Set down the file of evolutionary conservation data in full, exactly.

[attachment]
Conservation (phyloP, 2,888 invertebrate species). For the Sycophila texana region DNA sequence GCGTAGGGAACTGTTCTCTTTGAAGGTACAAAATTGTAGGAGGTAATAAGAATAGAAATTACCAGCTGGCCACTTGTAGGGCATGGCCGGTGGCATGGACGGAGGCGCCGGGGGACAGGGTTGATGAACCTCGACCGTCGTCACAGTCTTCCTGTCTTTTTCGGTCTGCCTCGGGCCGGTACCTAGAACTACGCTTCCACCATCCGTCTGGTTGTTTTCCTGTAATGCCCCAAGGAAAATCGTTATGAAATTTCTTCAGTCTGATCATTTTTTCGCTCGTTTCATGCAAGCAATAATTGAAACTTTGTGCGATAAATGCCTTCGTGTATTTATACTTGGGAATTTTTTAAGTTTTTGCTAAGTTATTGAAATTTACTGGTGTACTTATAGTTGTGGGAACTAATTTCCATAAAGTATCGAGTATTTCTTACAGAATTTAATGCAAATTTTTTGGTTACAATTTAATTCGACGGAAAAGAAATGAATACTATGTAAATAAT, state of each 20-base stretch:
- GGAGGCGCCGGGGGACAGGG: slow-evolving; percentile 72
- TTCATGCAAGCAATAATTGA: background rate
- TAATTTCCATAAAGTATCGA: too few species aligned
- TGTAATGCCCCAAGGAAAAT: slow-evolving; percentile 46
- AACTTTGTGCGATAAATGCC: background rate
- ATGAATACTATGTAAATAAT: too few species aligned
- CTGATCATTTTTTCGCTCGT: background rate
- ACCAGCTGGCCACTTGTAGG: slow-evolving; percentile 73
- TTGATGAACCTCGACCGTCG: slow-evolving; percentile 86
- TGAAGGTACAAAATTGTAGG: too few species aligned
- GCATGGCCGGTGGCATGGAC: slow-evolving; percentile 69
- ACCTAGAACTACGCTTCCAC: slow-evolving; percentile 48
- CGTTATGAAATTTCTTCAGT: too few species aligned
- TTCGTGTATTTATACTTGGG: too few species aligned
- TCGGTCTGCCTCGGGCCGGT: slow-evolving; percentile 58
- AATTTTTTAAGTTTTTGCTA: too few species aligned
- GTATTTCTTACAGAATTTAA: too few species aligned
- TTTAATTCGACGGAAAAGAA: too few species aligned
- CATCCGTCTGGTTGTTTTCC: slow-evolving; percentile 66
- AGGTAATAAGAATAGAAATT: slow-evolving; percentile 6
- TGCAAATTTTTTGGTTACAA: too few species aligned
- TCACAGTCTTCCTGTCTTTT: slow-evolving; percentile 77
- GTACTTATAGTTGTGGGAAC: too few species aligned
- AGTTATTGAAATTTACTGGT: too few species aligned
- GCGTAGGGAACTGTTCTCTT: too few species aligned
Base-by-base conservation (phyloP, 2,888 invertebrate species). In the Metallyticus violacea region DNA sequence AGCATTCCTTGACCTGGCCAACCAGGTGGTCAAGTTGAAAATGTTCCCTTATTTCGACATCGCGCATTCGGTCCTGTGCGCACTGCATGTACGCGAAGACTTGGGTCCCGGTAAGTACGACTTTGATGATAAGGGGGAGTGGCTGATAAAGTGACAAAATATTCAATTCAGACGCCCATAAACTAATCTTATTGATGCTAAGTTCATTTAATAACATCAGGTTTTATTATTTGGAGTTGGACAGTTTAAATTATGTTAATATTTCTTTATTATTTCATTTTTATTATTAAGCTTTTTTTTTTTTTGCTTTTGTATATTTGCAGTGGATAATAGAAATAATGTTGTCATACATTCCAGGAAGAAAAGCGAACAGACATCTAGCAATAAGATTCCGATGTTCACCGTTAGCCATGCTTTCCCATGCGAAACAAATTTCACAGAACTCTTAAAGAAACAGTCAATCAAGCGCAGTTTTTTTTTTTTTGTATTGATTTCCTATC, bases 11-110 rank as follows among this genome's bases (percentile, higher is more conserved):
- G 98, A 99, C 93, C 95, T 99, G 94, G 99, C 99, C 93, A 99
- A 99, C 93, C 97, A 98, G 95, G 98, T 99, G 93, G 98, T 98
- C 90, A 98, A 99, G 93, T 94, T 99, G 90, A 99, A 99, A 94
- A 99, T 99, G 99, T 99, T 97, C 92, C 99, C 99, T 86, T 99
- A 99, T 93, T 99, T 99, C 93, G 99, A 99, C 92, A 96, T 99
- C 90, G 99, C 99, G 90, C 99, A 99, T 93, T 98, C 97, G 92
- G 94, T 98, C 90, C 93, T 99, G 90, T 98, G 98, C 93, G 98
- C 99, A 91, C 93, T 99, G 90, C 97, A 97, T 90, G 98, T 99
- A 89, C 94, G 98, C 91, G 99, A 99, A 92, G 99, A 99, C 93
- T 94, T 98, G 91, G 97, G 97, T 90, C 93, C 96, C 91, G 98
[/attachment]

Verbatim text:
Conservation (phyloP, 2,888 invertebrate species). For the Sycophila texana region DNA sequence GCGTAGGGAACTGTTCTCTTTGAAGGTACAAAATTGTAGGAGGTAATAAGAATAGAAATTACCAGCTGGCCACTTGTAGGGCATGGCCGGTGGCATGGACGGAGGCGCCGGGGGACAGGGTTGATGAACCTCGACCGTCGTCACAGTCTTCCTGTCTTTTTCGGTCTGCCTCGGGCCGGTACCTAGAACTACGCTTCCACCATCCGTCTGGTTGTTTTCCTGTAATGCCCCAAGGAAAATCGTTATGAAATTTCTTCAGTCTGATCATTTTTTCGCTCGTTTCATGCAAGCAATAATTGAAACTTTGTGCGATAAATGCCTTCGTGTATTTATACTTGGGAATTTTTTAAGTTTTTGCTAAGTTATTGAAATTTACTGGTGTACTTATAGTTGTGGGAACTAATTTCCATAAAGTATCGAGTATTTCTTACAGAATTTAATGCAAATTTTTTGGTTACAATTTAATTCGACGGAAAAGAAATGAATACTATGTAAATAAT, state of each 20-base stretch:
- GGAGGCGCCGGGGGACAGGG: slow-evolving; percentile 72
- TTCATGCAAGCAATAATTGA: background rate
- TAATTTCCATAAAGTATCGA: too few species aligned
- TGTAATGCCCCAAGGAAAAT: slow-evolving; percentile 46
- AACTTTGTGCGATAAATGCC: background rate
- ATGAATACTATGTAAATAAT: too few species aligned
- CTGATCATTTTTTCGCTCGT: background rate
- ACCAGCTGGCCACTTGTAGG: slow-evolving; percentile 73
- TTGATGAACCTCGACCGTCG: slow-evolving; percentile 86
- TGAAGGTACAAAATTGTAGG: too few species aligned
- GCATGGCCGGTGGCATGGAC: slow-evolving; percentile 69
- ACCTAGAACTACGCTTCCAC: slow-evolving; percentile 48
- CGTTATGAAATTTCTTCAGT: too few species aligned
- TTCGTGTATTTATACTTGGG: too few species aligned
- TCGGTCTGCCTCGGGCCGGT: slow-evolving; percentile 58
- AATTTTTTAAGTTTTTGCTA: too few species aligned
- GTATTTCTTACAGAATTTAA: too few species aligned
- TTTAATTCGACGGAAAAGAA: too few species aligned
- CATCCGTCTGGTTGTTTTCC: slow-evolving; percentile 66
- AGGTAATAAGAATAGAAATT: slow-evolving; percentile 6
- TGCAAATTTTTTGGTTACAA: too few species aligned
- TCACAGTCTTCCTGTCTTTT: slow-evolving; percentile 77
- GTACTTATAGTTGTGGGAAC: too few species aligned
- AGTTATTGAAATTTACTGGT: too few species aligned
- GCGTAGGGAACTGTTCTCTT: too few species aligned
Base-by-base conservation (phyloP, 2,888 invertebrate species). In the Metallyticus violacea region DNA sequence AGCATTCCTTGACCTGGCCAACCAGGTGGTCAAGTTGAAAATGTTCCCTTATTTCGACATCGCGCATTCGGTCCTGTGCGCACTGCATGTACGCGAAGACTTGGGTCCCGGTAAGTACGACTTTGATGATAAGGGGGAGTGGCTGATAAAGTGACAAAATATTCAATTCAGACGCCCATAAACTAATCTTATTGATGCTAAGTTCATTTAATAACATCAGGTTTTATTATTTGGAGTTGGACAGTTTAAATTATGTTAATATTTCTTTATTATTTCATTTTTATTATTAAGCTTTTTTTTTTTTTGCTTTTGTATATTTGCAGTGGATAATAGAAATAATGTTGTCATACATTCCAGGAAGAAAAGCGAACAGACATCTAGCAATAAGATTCCGATGTTCACCGTTAGCCATGCTTTCCCATGCGAAACAAATTTCACAGAACTCTTAAAGAAACAGTCAATCAAGCGCAGTTTTTTTTTTTTTGTATTGATTTCCTATC, bases 11-110 rank as follows among this genome's bases (percentile, higher is more conserved):
- G 98, A 99, C 93, C 95, T 99, G 94, G 99, C 99, C 93, A 99
- A 99, C 93, C 97, A 98, G 95, G 98, T 99, G 93, G 98, T 98
- C 90, A 98, A 99, G 93, T 94, T 99, G 90, A 99, A 99, A 94
- A 99, T 99, G 99, T 99, T 97, C 92, C 99, C 99, T 86, T 99
- A 99, T 93, T 99, T 99, C 93, G 99, A 99, C 92, A 96, T 99
- C 90, G 99, C 99, G 90, C 99, A 99, T 93, T 98, C 97, G 92
- G 94, T 98, C 90, C 93, T 99, G 90, T 98, G 98, C 93, G 98
- C 99, A 91, C 93, T 99, G 90, C 97, A 97, T 90, G 98, T 99
- A 89, C 94, G 98, C 91, G 99, A 99, A 92, G 99, A 99, C 93
- T 94, T 98, G 91, G 97, G 97, T 90, C 93, C 96, C 91, G 98